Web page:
A crystal ball sat in the middle of the table, and she stifled the giggle bubbling up as the woman caressed it lovingly, almost dramatically. London didn’t want to offend the woman, but this was a show, and she was eating it up. London knew this woman wouldn’t tell her anything life-changing because that’s not how this game was played. She would tell London something that would make her gush to her friend, who would come in and pay to have her tell his fortune, and she’d charge him twice as much. London may be a kid, but she wasn’t stupid.
In spite of her thoughts, London felt the hairs on the back of her neck rise to attention while the woman lost her focus inside the crystal ball as if she were actually seeing something in there, but it was far away at the same time. Her eyes glazed over, like a cloud had fallen. It was fascinating to watch, and the butterflies in London’s belly took flight, swarming around.
“You’re a good girl, but your destiny will be hard to reach.” The fortune-teller’s voice changed as she spoke while looking at the ball. London studied it but didn’t see anything—no lights or clouds of smoke swirling around. It was just a glass globe. Still, her scalp crackled with goose bumps. “You will have many good friends. Like I said, you are lucky. And you will meet your dreamer on June twenty-third. He is your destiny, my child. Your life will change.” As she spoke, her voice seemed far away, almost child-like, and London’s skin felt a stroke of warmth, as if someone were touching her. “Be careful with him, though. He’s a runner.” She sat back in her chair. “A beautiful runner,” she mused. “You are a very lucky girl, indeed. Success, fortune, it’s all in here.” She tapped the ball as she looked at London, her voice returning to normal. “You just have to catch it.”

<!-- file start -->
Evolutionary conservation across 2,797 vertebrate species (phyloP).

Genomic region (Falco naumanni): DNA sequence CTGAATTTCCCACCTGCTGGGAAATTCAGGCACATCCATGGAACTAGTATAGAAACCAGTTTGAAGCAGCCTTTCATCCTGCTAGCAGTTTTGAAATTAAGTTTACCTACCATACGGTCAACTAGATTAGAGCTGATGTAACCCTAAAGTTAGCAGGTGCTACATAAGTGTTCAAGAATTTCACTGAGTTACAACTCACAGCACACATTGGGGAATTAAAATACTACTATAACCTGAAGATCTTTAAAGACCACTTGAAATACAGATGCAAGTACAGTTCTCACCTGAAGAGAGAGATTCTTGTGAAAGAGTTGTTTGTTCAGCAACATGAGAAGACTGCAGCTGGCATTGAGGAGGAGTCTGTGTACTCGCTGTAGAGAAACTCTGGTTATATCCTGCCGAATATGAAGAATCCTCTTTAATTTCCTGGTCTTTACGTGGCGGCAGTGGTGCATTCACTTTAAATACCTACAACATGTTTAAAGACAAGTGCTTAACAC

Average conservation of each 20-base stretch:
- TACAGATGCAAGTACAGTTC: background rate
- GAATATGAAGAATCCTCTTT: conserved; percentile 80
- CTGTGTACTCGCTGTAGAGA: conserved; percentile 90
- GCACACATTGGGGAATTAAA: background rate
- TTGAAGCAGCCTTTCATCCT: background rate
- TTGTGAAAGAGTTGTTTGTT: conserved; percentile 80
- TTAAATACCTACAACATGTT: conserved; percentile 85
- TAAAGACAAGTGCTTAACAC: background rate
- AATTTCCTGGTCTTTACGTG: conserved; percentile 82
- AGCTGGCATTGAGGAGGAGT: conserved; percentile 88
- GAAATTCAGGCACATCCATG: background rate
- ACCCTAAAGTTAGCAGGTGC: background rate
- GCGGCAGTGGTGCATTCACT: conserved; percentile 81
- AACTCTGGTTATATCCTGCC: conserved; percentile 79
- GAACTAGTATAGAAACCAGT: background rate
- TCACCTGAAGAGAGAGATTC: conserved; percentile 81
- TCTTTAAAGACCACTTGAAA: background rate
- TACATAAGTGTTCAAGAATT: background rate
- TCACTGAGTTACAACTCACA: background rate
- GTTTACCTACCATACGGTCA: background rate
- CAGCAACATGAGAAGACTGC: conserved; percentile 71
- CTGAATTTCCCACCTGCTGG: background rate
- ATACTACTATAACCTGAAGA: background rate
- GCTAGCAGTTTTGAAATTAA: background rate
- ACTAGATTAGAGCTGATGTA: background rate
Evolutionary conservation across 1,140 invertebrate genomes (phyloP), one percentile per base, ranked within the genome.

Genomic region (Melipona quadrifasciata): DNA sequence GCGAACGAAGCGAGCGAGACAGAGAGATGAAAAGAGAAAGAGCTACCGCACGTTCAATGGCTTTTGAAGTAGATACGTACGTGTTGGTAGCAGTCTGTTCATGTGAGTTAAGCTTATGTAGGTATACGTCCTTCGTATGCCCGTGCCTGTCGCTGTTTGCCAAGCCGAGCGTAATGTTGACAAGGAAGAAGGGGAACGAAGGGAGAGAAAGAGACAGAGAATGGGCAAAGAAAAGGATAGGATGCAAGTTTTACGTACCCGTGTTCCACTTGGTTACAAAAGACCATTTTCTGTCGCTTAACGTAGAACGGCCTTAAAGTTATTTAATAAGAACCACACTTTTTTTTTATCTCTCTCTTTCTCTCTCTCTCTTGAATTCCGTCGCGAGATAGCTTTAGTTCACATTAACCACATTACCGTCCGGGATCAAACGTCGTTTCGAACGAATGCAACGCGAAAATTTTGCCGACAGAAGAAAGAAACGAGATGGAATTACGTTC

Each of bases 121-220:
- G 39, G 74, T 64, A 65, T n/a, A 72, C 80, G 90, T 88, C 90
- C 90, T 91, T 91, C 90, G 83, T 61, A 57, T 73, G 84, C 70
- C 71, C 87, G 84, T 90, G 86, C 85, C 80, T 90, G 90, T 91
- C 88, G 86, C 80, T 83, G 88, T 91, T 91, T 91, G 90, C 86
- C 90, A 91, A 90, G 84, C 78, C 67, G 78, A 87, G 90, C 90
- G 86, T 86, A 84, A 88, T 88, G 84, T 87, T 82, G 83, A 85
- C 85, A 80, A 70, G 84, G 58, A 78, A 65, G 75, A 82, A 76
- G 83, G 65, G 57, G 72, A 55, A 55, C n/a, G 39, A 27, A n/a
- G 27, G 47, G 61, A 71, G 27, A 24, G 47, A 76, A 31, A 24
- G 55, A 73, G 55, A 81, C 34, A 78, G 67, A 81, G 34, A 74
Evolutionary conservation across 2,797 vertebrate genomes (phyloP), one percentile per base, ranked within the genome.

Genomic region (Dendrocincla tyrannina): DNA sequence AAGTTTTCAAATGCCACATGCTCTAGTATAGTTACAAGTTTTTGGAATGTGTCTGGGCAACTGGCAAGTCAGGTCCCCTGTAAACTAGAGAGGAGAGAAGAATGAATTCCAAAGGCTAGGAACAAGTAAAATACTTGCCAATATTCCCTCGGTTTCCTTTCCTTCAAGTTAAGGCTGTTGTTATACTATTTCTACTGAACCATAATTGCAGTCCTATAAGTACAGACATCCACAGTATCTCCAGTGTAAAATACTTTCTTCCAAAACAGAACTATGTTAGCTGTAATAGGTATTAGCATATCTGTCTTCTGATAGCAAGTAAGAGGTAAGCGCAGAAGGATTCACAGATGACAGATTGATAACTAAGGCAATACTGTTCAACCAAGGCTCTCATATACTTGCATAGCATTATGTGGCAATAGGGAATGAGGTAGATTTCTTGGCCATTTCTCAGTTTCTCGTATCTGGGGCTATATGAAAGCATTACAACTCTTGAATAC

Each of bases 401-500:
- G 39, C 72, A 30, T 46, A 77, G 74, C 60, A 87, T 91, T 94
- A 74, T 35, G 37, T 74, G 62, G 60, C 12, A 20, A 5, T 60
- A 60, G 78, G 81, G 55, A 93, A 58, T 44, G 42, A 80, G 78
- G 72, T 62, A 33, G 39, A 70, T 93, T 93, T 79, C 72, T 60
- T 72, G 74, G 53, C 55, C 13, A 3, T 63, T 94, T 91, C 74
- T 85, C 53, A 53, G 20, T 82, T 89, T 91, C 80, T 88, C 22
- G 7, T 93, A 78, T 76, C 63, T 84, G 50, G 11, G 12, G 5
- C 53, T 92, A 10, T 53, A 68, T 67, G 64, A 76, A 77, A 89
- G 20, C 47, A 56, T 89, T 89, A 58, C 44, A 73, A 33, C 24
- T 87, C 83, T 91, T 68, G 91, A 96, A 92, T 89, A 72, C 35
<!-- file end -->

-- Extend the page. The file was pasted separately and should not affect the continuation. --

With that, she rose and walked to the tent flap, opening it without a word. London sat there, stupefied. It wasn’t like the woman had told her anything spectacular, but the energy in the tent was unmistakable. Something had just happened, and London couldn’t process it.
Her legs shaky, London stood and walked to the opening of the tent, the air outside cooling her skin. Tanner stood there, a strange look on his face as he turned toward where she exited.
“Well? Are you in for a ton of money?”
London’s voice got caught in her throat, and as she turned, she knew what she would see. The goose bumps were gone, the tingly feelings had stopped, the energy dissipated. She just knew.
The woman was gone, the tent dark, as if nothing was there.
“No,” she managed to choke out. “Let’s go ride the Ferris Wheel.” Desperate to change the subject, she tugged Tanner along. She didn’t want to tell him. It seemed like a secret, sort of like a birthday wish. If she told, it wouldn’t come true.
That night, she marked her calendar for June twenty-third with a giant star so she’d know to be looking for her dreamer.
The next morning, she took up running, just in case.